How to Prepare Your Commercial Kitchen for a Health Inspection

how to prepare your commercial kitchen for a health inspection

Surprise inspections are unavoidable in commercial kitchens. You should expect to see a local inspector between 1 and 4 times each year, armed with a set of health regulations and food-handling requirements used to grade your establishment. Are you confident that you will pass? Below are a few straightforward ways to prepare.

Know the Rules

Every four years, the FDA (Food and Drug Administration) publishes the Food Code, a set of best practices that serve as a reference base for state and local health codes. Make sure you and your employees are knowledgeable of the Food Code, your local regulations and any changes to either. Be Aware of the Most Common Violations Keep an eye out for key safety issues. These are the most common mistakes made in commercial kitchens:

  • Holding food too long in the danger zone (41°-135° Fahrenheit)
  • Storing food items improperly, allowing cross-contamination
  • Skipping personal hygiene steps
  • Not cleaning equipment thoroughly or frequently enough
  • Allowing pests in

Develop a Maintenance Checklist

Make a checklist of tasks that need to be done daily to keep your commercial kitchen in compliance with health standards. Make sure your staff understands who is responsible for tasks and that they are regularly completed. A list might include: sanitizing surfaces, cleaning kitchen equipment, emptying trash bins, cleaning floors, ensuring ingredients and prepared food are properly put away, etc.

Make Sure All Kitchen Workers and Staff are Certified

There are a variety of programs available to educate and test your employees on safe food-handling practices. Check to see if your state has special tests and requirements for specific food-related roles.

Conduct Self-Inspections

Hold your own inspections at random, unannounced times to uncover potential issues and ensure your staff follows good health and safety practices. Our printable checklist is a guide to ensuring your commercial kitchen is ready for its next health inspection.

Health Inspection Checklist

Food Storage

  • Chemicals and food are kept separate
  • Food is stored at least six inches off the ground in a clean, dry location
  • Raw meats or other dripping, uncooked food is not stored above ready-to-eat items
  • Food is properly wrapped or containerized to prevent contamination
  • All food items are labeled with name and delivery date
  • Thermometers in freezer and refrigerator are clearly visible and working properly
  • Refrigeration temperature is within food safe range (40°F or below)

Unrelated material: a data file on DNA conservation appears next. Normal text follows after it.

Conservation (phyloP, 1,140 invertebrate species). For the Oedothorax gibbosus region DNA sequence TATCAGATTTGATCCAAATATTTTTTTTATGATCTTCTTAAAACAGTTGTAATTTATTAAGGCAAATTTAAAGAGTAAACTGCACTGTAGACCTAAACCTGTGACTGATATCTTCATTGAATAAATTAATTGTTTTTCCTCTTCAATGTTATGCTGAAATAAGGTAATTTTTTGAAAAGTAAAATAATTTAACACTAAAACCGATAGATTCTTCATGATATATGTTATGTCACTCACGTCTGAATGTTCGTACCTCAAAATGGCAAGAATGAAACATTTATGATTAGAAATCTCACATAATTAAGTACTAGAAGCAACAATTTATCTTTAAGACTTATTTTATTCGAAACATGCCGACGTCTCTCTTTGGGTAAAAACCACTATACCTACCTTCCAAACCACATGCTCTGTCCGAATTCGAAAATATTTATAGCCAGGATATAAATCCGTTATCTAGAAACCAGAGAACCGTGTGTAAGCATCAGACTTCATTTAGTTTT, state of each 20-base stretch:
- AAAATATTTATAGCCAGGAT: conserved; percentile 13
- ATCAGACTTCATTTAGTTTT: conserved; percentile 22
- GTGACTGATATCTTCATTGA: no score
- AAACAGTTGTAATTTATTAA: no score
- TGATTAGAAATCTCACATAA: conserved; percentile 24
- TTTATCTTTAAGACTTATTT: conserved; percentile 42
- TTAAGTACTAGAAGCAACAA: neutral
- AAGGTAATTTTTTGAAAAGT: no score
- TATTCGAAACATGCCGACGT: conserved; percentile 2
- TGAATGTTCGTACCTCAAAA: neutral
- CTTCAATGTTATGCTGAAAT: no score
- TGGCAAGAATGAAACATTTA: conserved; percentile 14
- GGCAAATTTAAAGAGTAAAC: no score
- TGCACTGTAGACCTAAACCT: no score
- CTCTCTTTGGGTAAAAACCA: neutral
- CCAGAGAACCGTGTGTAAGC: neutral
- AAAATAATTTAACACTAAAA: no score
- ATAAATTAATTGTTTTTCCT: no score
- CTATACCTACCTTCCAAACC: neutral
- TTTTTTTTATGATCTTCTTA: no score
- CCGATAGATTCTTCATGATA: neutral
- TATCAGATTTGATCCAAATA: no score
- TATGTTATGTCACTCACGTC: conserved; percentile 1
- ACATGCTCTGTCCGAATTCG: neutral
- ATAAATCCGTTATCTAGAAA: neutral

• Food is used by the FIFO (first in, first out) method

Food Preparation

  • Food is protected from cross-contamination through the use of separate cutting boards, utensils, etc.
  • Frozen food is thawed properly
  • All cooked food, especially raw meats, poultry and fish, are heated to the safe minimum internal temperature
  • A food thermometer is used to ensure cooked foods are within the safe range

Staff Personal Hygiene

  • Employees wash hands in a designated handwashing sink using proper handwashing techniques (at least 20 seconds in 100°F water)
  • Employees wash hands after sneezing, coughing, blowing their nose or using the restroom
  • Sick employees are sent home
  • Cuts and wounds are covered
  • Jewelry on hands and arms is limited to plain band rings and watches
  • Employees wash hands and/or put on a new pair of single-use gloves at the start of each new task, such as working with raw food, handling money, switching between stations
  • Kitchen employees’ hair is covered, including facial hair
  • Employees wear closed-toe shoes


  • Small equipment and utensils are cleaned between uses
  • Sanitizer is mixed to the recommended concentration in water heated to the correct temperature according to manufacturer’s instructions
  • All commercial kitchen equipment and prep surfaces are clean
  • Garbage is disposed of promptly and properly

Pest Prevention

  • Visible holes and cracks in walls or under doors are filled or covered
  • Shelved food is stored in tight containers
  • Floors are clear of crumbs or spillage overnight
  • Garbage bins are cleaned regularly
  • Outside trash receptacles have tight-fitting lids
  • Dumpsters, debris and rodent-sheltering shrubbery are away from all doorways
  • Non-poisonous traps are set inside
We provide this above article for general informational purposes only and not as legal or regulatory advice. This article does not constitute legal or other professional advice, and no attorney-client or other relationship is created hereby. Do not consider the above to be a substitute for obtaining legal advice from a qualified attorney licensed in your state or for obtaining regulatory advice regarding local or other regulatory requirements that apply to your facility. Significant local variances may apply to your facility, and requirements may change over time. This article is current as of its publication date and will not be updated for changes in law or regulations.